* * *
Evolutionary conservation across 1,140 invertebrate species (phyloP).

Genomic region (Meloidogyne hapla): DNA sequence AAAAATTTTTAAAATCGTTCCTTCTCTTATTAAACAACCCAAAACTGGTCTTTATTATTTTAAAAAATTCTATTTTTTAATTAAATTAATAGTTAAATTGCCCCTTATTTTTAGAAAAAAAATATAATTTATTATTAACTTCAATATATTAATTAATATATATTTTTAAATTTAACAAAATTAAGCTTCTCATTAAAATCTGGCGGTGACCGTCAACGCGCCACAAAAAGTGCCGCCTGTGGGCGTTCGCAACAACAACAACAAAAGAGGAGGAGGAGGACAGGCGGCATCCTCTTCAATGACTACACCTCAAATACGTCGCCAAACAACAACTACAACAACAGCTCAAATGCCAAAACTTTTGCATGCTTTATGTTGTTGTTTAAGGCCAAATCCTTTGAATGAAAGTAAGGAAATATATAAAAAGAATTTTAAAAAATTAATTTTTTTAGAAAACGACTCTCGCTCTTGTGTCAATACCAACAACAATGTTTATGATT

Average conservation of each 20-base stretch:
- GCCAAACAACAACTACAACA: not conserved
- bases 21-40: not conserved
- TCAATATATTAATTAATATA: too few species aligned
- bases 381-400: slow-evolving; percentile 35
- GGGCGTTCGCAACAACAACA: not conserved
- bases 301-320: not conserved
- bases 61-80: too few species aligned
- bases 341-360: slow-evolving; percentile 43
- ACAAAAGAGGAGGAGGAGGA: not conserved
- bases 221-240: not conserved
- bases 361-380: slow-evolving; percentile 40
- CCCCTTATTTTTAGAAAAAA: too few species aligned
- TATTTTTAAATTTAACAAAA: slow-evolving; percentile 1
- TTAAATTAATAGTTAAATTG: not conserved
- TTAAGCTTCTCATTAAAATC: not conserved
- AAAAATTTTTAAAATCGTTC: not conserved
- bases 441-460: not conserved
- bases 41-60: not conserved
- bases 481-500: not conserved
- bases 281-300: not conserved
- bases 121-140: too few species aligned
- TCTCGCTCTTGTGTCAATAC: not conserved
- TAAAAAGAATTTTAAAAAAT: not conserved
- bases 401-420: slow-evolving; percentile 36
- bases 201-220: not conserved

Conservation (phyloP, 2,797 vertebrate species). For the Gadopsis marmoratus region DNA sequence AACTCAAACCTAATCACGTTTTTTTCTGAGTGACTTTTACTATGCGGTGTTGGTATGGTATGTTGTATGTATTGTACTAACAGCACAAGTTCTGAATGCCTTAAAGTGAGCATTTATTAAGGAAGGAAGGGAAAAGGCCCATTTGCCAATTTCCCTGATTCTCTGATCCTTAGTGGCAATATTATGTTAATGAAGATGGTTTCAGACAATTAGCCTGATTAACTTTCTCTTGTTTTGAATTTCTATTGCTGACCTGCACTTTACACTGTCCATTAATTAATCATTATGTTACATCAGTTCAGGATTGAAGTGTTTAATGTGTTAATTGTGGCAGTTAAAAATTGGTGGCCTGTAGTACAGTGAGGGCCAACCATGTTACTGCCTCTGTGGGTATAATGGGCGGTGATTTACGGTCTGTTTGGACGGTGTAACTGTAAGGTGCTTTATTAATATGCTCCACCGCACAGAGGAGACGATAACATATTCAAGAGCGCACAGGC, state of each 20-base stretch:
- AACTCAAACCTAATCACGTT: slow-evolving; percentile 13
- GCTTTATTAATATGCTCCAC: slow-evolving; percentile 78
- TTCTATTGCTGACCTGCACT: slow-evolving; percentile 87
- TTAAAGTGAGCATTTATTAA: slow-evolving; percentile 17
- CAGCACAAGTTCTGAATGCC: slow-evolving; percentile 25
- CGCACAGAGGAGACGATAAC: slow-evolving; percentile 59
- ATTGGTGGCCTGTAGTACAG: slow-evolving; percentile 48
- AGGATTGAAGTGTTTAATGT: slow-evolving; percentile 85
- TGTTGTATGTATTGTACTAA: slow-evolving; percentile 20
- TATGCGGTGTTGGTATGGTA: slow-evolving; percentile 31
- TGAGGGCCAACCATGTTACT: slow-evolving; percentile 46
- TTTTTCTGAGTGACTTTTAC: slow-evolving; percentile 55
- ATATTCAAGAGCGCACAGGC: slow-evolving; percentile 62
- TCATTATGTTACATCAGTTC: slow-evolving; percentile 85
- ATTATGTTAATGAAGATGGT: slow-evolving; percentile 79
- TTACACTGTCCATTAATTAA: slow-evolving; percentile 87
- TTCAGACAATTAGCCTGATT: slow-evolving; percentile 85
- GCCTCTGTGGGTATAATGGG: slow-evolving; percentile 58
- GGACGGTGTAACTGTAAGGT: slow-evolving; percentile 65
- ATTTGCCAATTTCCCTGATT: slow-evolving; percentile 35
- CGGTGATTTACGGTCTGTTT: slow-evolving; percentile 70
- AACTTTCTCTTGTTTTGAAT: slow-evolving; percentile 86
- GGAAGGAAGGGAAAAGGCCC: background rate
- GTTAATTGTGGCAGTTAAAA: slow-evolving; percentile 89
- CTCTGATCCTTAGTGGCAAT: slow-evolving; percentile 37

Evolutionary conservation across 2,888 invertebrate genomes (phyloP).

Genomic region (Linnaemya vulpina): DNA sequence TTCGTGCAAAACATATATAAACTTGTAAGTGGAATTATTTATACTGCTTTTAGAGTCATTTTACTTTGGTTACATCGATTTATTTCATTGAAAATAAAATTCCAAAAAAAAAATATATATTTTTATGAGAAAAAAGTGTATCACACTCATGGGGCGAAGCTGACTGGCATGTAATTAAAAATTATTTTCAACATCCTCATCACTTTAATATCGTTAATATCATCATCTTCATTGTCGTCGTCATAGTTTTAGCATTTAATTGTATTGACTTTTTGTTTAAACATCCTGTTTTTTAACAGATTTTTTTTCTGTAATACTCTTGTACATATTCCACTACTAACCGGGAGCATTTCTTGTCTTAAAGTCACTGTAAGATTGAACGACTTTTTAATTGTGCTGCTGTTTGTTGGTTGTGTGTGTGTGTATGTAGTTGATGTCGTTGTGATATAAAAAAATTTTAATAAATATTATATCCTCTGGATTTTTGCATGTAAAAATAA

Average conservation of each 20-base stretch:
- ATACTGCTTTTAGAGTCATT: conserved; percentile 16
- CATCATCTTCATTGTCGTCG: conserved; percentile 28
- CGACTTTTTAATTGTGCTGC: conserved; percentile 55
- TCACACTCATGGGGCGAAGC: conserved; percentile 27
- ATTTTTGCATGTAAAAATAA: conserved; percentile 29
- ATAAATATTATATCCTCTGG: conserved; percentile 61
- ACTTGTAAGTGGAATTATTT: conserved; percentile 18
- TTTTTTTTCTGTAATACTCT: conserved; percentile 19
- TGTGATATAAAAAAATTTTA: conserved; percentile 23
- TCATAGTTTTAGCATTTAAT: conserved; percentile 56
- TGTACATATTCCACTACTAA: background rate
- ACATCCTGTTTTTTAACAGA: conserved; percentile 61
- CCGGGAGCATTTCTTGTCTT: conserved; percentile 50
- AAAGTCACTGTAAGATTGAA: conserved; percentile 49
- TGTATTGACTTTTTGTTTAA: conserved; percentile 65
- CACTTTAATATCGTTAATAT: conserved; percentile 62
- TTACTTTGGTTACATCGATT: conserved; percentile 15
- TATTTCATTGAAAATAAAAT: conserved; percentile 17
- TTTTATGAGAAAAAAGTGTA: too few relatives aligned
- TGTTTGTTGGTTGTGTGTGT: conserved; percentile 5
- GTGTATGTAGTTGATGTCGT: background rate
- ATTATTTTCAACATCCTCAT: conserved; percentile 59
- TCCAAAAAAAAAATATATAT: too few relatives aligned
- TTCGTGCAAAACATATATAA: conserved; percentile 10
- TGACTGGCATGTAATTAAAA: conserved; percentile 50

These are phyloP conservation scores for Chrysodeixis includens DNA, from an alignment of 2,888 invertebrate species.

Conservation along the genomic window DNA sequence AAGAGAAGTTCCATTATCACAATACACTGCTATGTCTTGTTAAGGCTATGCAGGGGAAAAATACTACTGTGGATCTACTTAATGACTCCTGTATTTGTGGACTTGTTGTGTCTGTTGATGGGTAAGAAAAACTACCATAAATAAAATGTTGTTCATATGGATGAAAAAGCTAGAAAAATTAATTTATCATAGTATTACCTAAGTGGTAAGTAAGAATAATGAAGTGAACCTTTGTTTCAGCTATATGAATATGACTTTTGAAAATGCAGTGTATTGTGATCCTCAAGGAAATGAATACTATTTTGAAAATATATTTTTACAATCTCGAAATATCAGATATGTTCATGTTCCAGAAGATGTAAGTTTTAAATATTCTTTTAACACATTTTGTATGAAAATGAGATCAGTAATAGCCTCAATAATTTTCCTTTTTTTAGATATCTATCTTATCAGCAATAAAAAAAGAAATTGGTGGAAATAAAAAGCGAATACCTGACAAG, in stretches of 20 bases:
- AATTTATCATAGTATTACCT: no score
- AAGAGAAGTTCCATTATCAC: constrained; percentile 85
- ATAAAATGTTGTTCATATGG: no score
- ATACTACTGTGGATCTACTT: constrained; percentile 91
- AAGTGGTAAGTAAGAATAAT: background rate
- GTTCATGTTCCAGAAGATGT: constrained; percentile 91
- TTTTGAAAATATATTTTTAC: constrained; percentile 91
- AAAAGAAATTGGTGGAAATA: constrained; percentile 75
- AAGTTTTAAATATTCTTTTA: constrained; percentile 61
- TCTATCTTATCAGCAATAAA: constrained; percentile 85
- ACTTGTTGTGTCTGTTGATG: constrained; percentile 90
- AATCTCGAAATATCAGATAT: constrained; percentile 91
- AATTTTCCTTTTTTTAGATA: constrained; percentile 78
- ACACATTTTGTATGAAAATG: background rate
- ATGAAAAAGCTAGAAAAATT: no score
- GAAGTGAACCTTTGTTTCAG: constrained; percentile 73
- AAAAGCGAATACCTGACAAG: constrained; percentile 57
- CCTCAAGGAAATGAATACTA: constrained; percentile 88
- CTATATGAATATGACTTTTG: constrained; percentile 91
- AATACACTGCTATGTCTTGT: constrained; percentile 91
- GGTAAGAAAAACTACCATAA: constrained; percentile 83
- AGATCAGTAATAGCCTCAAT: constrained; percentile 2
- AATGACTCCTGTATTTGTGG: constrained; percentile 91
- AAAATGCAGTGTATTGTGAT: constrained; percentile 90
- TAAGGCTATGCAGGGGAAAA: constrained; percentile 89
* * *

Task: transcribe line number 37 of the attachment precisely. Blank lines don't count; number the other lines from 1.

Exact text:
- AGGATTGAAGTGTTTAATGT: slow-evolving; percentile 85